"It should be kept in mind that not every apocalypse begins with a bang. According to the survivors of 2011, the apocalypse began with a whimper. Therefore, all men must remain vigilant lest the next round of sorrow commence with no sound at all."
History of the World, revised edition 2013. Page 46, Secretary of Defence.
Life, I was told, is a funny thing. I always took this to mean that events have an unexpected way of unfolding throughout the experience of an individual's lifetime.
Now, had I parents and a proper circle of friends, I would not be so guarded in my speech and most certainly not in my habits. Or, as the guidance counselor was overly fond of remarking - 'Lisa, you are not an ordinary girl'.
From this I presumed ordinary meant my spare time would revolve around boys, and clothes, and boys, makeup and giggling like a jackal, and, of course, boys. Ordinary did not include gravestone etchings or the poetry of Mr. Poe.
But life is a funny thing - as we have already seen fit to establish.
Death, however, has nothing humorous to recommend it. Death unfolds with uncanny precision. In fact, I would go so far to say that Death - with a capitol D - is quite the ordinary thing and comes to all in good time.
Death is sane, predictable and, unfortunately, boring as well.
In all the months I spent pursuing my *non-ordinary* habit of etchings gathered from cemetery markers around the countryside, I can firmly state that not once was there an ounce of anything supernatural to sully my endeavors.
No spectres or spooks, no chills traced along a bare arm, or hair suddenly on end. My ear received no whispers of misdeeds committed long ago. No warnings were given either - and for that I am somewhat mildly miffed.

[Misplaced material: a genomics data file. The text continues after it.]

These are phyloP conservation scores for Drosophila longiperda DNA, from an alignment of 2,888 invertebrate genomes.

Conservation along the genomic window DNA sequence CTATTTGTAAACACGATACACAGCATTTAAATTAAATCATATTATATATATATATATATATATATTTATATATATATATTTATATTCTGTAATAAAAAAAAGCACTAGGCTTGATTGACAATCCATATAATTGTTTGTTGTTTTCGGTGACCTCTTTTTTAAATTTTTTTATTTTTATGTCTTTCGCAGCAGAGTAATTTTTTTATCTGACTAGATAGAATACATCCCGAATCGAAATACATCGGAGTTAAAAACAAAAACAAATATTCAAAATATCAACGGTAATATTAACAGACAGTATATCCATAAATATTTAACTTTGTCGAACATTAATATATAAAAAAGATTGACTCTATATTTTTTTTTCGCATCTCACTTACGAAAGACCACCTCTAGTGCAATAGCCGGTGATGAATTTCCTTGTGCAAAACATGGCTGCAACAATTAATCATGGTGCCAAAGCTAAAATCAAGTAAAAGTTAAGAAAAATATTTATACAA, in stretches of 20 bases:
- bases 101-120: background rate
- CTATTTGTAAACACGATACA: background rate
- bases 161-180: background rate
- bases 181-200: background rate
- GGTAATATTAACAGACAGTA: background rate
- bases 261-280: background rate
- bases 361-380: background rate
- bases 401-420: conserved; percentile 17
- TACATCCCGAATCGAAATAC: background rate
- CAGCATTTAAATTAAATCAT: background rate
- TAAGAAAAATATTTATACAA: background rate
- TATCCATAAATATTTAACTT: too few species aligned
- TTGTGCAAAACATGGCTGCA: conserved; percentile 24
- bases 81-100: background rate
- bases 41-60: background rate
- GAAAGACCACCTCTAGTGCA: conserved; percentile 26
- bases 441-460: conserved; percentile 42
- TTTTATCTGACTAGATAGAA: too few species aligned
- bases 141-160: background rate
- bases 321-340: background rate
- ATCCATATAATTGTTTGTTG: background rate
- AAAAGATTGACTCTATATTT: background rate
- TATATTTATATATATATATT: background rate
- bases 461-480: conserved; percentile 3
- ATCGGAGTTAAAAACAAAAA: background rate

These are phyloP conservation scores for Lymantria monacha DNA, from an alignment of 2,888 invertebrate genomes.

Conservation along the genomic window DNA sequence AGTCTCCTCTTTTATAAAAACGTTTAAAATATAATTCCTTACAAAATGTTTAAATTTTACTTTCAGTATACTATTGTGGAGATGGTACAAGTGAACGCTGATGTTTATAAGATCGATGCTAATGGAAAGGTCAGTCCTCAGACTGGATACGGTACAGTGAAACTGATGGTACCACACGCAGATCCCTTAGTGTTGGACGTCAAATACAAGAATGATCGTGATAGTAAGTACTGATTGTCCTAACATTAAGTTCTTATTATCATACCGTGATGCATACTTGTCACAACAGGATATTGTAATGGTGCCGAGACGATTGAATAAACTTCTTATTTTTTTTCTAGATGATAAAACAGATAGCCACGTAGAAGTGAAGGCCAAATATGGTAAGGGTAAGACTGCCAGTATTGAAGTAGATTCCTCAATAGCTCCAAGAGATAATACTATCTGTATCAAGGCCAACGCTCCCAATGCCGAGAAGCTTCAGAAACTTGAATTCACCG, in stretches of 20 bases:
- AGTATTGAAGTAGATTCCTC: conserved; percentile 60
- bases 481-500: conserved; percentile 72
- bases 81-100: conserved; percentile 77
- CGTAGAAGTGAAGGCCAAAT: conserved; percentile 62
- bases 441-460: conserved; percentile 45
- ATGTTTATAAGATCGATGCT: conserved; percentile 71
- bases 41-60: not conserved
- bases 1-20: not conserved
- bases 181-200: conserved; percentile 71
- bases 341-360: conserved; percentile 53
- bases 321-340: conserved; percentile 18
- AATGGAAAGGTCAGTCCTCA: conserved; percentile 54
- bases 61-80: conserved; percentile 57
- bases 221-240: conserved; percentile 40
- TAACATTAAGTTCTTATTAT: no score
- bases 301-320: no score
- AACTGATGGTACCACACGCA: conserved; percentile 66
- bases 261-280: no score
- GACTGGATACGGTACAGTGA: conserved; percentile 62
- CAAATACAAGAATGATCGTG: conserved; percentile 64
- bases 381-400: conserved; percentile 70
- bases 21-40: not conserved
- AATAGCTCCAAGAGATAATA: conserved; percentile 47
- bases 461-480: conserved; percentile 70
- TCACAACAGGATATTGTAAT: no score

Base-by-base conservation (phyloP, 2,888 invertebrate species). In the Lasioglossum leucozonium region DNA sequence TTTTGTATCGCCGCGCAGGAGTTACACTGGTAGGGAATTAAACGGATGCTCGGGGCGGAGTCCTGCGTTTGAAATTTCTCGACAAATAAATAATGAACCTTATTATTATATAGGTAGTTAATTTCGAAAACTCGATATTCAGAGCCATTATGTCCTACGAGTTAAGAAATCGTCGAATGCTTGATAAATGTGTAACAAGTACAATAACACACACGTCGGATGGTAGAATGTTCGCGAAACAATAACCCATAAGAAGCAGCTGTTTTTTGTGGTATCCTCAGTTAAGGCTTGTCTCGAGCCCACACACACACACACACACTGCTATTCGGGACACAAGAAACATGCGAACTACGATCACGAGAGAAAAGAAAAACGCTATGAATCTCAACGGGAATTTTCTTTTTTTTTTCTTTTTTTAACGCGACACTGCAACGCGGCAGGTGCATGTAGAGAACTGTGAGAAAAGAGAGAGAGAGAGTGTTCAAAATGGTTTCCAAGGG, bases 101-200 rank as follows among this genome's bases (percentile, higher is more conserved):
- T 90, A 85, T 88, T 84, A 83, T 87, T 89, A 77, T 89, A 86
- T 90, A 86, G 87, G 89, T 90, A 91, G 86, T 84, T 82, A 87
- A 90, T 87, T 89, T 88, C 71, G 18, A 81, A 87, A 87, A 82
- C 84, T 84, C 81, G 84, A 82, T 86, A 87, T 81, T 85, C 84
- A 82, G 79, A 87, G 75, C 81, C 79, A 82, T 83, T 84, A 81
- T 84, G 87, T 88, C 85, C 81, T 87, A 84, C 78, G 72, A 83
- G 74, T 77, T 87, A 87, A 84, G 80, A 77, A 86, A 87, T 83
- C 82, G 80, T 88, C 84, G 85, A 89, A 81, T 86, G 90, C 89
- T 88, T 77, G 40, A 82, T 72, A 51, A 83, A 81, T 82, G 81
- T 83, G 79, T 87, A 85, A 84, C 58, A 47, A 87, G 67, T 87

For if there were any dead lingering about the placid countryside or meandering through the lonely fields of grain, they remained aloof and rather callous regarding the terror that was days from engulfing an entire planet.
Then again, maybe the dead know less than we the living, and therefore have nothing to say.
In conclusion: death is silent.
Dying, on the other hand, is a sly cacophony of sounds ... first there are the moans, and the slow shuffle of footsteps. Then comes the noise of shoes pounding on pavement, or bodies crashing through the fields and trampling of stalks. There are shrieks and cries, ... for some reason, though it does no good at all, the word 'no' is uttered over and over. As if a simple denial would suffice.
Sometimes there is pleading in the Name of God.
When they pulled him off the tractor, my stepfather denied them in God's name, and he an atheist until the last. God must have seen fit to turn a deaf ear, and I can't say I rightly blame Him, for what worth does hypocrisy hold?
I haven't much to say right now. I know Gunnar reads my notebook, he's practically admitted it. He called me 'Etcher' when he ordered me to wash his shirts. But that's better than getting hit, or pawed by one of the older punks in the group.
Tonight after lights out, I'll hide this under a rug or floorboard where Gunnar's too lazy to search. Then I will sneak away to wash my filthy hair. I don't want any of those boys looking at my body, so I only bathe when privacy is assured.
None of them are comfortable with going outside anymore.
But that's silly, the way they think they have everything figured out. It's just as safe inside as outside - which isn't at all.
The Dead have excellent hearing.
End of part 1